We had crossed paths many times, including at a Vanity Fair New Establishment Summit, and at one point, a mutual acquaintance, Antonio Gracias said, you really should do Musk. At the time, he had just become the richest person on the planet. He was “Person of the Year” of Time magazine. He had taken Tesla from the brink of bankruptcy to being more valuable than all other car companies combined. And he had gotten Americans into orbit. So I said, great idea. We had had a long talk where I said two things: I need to do this book not based on a bunch of interviews, but based on two full years of being by your side whenever I want to be, in every meeting and every meal and every walk in the factory, and just watching you so I can get stories and not just interview answers. And number two is, you have to agree that you have absolutely no control over the book. He agreed to both. And then he said, could I tell people? I said, well, I guess so. I hadn’t told my editor or my agent, and I was a guest at somebody’蝉 house, where I was having the conversation [with him] upstairs. I went downstairs and after a few minutes everybody’蝉 going, Hey, what, you’re doing Elon Musk? I said, what do you mean? They said, well, he just tweeted out, Walter Isaacson’蝉 writing my biography.
Give me a couple examples of some of the most intimate fly-on-the-wall reporting you were able to do.
The night he closed the Twitter deal, which was supposed to close on a Friday, but on a Thursday night, he decides he’蝉 going to do an unexpected flash close—force a close late at night when the markets aren’t open, so that he can then fire the top executives at Twitter [for cause] without them getting severance. And then I watched him for the next few days go into a manic mode of firing 85% of the people there, which I think is going to destroy the company. Another amazing thing was, by the time we get to Christmas Eve a couple months later, him deciding to rip out the Sacramento servers. The executives in charge of his infrastructure was saying, oh, that’蝉 going to take six months. And he wanted to show it could be done in six hours. So watching him do these manic impulsive things showed how reckless he can be, but also how he can get rockets into orbit and run Twitter with 15% of the staff and drive us into the era of electric vehicles.
Do you have any sense of how many hours you spent with him total?
I can’t really calculate it, but for two years, at least a week a month, I’d be by his side for 14 hours a day. So it was hundreds of hours.
Your source list is a who’蝉 who of A-listers in media and tech and business. Who were some of the best interviews?
The best interviews were his former wives, Talulah Riley and Justine Musk, who both get him and have felt his demon mode, and the channeling of his father’蝉 manic moods. And likewise, with Grimes, his brother Kimbal, and his mother, Maye. I mean, these are the people who truly get him. And of course they’re not looking at him through rose colored glasses. His mother said something interesting, which is, the danger for Elon is that he becomes his father. And so the book starts with this troubled violent childhood in South Africa, where he is bullied and beaten up, and his father is taking the side of the bullies and berating him. I watched in this book how Musk both harnesses those demons and turns them into amazing drives, but also is bedeviled by those demons.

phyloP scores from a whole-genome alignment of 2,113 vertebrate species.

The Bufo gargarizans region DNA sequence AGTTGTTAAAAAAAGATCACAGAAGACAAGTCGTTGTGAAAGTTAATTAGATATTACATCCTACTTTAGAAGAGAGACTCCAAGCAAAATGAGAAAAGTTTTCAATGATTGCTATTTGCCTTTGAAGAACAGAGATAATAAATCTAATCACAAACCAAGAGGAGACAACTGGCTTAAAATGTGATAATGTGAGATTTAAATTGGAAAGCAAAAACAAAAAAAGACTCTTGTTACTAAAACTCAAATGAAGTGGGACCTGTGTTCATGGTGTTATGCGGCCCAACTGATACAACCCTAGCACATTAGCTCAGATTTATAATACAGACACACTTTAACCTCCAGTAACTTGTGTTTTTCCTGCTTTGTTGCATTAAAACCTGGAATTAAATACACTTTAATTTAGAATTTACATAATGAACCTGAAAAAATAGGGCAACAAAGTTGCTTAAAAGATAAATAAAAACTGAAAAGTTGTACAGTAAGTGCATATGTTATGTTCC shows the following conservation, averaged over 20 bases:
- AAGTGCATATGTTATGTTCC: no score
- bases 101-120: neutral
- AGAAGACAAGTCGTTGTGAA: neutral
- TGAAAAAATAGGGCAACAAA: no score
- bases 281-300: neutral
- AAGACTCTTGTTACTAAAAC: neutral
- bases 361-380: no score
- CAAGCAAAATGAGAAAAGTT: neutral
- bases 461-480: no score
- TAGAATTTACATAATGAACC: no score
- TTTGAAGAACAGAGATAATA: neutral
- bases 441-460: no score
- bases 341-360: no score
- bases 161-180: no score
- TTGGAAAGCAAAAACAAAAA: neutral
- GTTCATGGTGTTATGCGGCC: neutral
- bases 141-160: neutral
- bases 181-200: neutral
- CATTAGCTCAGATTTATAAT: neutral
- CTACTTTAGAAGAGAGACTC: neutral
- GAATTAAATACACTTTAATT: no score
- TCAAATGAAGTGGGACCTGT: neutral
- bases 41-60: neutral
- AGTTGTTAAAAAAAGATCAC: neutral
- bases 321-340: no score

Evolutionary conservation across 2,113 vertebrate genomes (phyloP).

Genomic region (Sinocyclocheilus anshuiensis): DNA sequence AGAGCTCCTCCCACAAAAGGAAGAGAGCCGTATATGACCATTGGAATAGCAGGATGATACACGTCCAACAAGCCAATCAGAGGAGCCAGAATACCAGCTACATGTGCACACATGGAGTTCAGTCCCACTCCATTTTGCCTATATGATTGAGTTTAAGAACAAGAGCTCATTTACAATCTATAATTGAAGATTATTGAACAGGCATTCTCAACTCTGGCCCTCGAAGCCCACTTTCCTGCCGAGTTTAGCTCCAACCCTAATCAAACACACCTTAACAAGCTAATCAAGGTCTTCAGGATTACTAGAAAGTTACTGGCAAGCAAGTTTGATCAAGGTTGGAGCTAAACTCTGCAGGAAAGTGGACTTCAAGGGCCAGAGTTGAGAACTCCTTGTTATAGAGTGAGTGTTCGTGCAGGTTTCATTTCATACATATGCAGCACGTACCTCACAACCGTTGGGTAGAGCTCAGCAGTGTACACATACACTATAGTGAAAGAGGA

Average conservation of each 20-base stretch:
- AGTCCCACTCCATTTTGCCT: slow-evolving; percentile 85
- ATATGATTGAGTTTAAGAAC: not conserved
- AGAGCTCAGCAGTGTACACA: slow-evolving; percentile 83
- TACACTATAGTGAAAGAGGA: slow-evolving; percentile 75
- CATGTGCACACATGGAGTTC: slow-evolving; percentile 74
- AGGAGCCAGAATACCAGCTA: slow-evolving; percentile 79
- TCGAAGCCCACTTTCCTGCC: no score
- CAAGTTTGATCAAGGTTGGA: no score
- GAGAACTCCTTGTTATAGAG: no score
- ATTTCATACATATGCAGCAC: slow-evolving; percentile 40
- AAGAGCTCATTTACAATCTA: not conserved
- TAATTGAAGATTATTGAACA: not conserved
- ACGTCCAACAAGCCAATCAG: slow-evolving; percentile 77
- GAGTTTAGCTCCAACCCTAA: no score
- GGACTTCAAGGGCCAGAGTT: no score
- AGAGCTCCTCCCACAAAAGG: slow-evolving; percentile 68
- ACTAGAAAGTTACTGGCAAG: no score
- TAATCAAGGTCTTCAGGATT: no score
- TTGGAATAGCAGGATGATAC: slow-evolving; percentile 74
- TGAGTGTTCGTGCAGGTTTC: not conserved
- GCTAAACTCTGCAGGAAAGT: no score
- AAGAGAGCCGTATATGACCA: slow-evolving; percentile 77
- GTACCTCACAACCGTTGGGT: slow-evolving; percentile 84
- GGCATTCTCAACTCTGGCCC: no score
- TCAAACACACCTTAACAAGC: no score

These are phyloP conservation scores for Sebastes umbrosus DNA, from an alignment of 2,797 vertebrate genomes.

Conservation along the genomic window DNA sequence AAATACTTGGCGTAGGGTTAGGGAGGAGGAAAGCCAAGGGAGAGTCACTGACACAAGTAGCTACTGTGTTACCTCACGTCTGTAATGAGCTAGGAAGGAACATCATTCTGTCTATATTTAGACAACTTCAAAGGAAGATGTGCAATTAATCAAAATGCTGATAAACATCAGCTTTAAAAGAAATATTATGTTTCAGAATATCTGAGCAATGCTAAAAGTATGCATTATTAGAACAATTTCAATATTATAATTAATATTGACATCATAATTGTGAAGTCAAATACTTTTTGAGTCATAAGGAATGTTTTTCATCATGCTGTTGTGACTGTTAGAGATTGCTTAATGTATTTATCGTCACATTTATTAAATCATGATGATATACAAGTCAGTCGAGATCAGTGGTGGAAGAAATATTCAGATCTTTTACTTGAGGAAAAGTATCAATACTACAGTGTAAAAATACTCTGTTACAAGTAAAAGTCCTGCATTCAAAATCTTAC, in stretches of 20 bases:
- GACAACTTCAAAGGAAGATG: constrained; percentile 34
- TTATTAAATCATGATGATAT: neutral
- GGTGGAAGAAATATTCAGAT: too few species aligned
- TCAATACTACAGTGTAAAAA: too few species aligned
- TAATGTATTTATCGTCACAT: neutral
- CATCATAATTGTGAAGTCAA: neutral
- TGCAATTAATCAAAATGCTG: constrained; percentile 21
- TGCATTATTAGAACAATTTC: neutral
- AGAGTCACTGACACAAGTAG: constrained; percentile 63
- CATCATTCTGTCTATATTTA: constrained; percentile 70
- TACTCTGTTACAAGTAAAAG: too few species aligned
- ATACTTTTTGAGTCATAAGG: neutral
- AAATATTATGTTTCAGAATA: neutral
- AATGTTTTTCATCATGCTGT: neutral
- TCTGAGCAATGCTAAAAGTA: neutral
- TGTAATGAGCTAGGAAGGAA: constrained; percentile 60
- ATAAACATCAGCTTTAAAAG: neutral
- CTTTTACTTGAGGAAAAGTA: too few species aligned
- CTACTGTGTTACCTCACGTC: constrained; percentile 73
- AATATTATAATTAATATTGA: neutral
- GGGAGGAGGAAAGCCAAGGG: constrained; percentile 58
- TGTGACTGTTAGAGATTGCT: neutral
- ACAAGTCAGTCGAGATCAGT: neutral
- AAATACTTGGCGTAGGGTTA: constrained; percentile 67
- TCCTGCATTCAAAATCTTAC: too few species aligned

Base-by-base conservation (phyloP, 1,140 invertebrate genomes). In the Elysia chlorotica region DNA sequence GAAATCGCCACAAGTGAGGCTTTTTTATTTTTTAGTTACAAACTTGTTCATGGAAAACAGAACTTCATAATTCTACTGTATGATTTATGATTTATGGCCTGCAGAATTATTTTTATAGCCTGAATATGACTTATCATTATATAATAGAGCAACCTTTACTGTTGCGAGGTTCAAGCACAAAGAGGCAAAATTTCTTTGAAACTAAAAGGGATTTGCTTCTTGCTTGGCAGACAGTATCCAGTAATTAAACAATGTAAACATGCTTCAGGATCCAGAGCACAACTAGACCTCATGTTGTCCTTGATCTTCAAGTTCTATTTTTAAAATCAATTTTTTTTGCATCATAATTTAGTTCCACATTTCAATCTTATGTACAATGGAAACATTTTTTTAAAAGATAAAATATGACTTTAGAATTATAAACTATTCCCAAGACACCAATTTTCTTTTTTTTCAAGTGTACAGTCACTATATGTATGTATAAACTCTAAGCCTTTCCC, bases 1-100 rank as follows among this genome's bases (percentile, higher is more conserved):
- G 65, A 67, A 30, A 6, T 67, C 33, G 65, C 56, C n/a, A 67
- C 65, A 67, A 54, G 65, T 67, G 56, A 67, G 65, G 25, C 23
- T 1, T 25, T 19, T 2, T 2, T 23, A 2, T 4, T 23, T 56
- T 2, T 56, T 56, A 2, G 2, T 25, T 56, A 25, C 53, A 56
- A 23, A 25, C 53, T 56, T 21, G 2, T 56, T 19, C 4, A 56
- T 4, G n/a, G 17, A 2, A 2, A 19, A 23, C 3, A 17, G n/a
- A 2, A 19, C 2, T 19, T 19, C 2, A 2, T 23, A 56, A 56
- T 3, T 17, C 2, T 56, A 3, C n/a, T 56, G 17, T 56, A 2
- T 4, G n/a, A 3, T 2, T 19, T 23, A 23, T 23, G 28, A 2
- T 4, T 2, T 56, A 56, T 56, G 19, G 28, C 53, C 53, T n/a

This is a guy who, to a lot of people, really came to be seen as a villain over the course of your reporting. At the same time, he’蝉 a charismatic person who you spent a lot of time with for two years. As his biographer, it must be impossible not to have some degree of fondness or sympathy.
My mission was to serve the reader, not to serve Musk, not to serve the enemies, not to serve the fans, but to try to be as honest as I could. The way I did it is, the book is driven by stories. I describe a scene and exactly who said what. The reader might make his or her own judgment and say, well, he was really an asshole to that person. Or they might say, wow, he drove that group to get the rocket stacked within a week. I hope people have complex reactions.
You’re a longtime journalist, and at times, during the journalism you were doing for the book, he was out there attacking journalists and the press in different ways. How did you process that dissonance?
That never occurred to me that much. It didn’t affect me. And he knew I was about as mainstream of a journalist as you can get, having come from the Times-Picayune, Time magazine, CNN. He was very open with me.